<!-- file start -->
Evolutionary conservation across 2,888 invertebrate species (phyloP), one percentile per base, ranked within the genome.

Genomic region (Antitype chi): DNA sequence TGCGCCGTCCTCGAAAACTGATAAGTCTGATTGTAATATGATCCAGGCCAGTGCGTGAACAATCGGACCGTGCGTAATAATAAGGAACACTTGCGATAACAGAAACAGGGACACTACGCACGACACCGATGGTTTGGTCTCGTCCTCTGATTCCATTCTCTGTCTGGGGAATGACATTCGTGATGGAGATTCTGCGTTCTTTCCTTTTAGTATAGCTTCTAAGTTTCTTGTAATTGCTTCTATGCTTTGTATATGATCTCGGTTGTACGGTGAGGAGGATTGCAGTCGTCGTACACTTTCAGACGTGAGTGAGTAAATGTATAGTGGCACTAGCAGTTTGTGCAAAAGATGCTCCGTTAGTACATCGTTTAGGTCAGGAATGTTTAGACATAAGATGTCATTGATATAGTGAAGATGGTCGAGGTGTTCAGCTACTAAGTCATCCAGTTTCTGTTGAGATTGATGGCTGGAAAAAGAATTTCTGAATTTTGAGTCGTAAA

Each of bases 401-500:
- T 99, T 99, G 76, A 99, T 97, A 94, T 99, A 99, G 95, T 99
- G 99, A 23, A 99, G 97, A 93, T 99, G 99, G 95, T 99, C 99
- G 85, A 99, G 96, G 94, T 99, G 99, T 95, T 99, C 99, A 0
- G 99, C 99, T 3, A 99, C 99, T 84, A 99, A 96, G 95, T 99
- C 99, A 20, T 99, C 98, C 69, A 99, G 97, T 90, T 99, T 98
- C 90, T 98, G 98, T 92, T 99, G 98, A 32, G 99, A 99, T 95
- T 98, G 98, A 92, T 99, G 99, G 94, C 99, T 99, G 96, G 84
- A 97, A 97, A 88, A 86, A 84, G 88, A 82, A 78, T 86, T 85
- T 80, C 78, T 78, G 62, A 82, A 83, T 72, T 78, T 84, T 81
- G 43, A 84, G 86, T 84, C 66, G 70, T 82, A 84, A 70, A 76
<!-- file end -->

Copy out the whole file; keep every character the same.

Evolutionary conservation across 2,888 invertebrate species (phyloP), one percentile per base, ranked within the genome.

Genomic region (Antitype chi): DNA sequence TGCGCCGTCCTCGAAAACTGATAAGTCTGATTGTAATATGATCCAGGCCAGTGCGTGAACAATCGGACCGTGCGTAATAATAAGGAACACTTGCGATAACAGAAACAGGGACACTACGCACGACACCGATGGTTTGGTCTCGTCCTCTGATTCCATTCTCTGTCTGGGGAATGACATTCGTGATGGAGATTCTGCGTTCTTTCCTTTTAGTATAGCTTCTAAGTTTCTTGTAATTGCTTCTATGCTTTGTATATGATCTCGGTTGTACGGTGAGGAGGATTGCAGTCGTCGTACACTTTCAGACGTGAGTGAGTAAATGTATAGTGGCACTAGCAGTTTGTGCAAAAGATGCTCCGTTAGTACATCGTTTAGGTCAGGAATGTTTAGACATAAGATGTCATTGATATAGTGAAGATGGTCGAGGTGTTCAGCTACTAAGTCATCCAGTTTCTGTTGAGATTGATGGCTGGAAAAAGAATTTCTGAATTTTGAGTCGTAAA

Each of bases 401-500:
- T 99, T 99, G 76, A 99, T 97, A 94, T 99, A 99, G 95, T 99
- G 99, A 23, A 99, G 97, A 93, T 99, G 99, G 95, T 99, C 99
- G 85, A 99, G 96, G 94, T 99, G 99, T 95, T 99, C 99, A 0
- G 99, C 99, T 3, A 99, C 99, T 84, A 99, A 96, G 95, T 99
- C 99, A 20, T 99, C 98, C 69, A 99, G 97, T 90, T 99, T 98
- C 90, T 98, G 98, T 92, T 99, G 98, A 32, G 99, A 99, T 95
- T 98, G 98, A 92, T 99, G 99, G 94, C 99, T 99, G 96, G 84
- A 97, A 97, A 88, A 86, A 84, G 88, A 82, A 78, T 86, T 85
- T 80, C 78, T 78, G 62, A 82, A 83, T 72, T 78, T 84, T 81
- G 43, A 84, G 86, T 84, C 66, G 70, T 82, A 84, A 70, A 76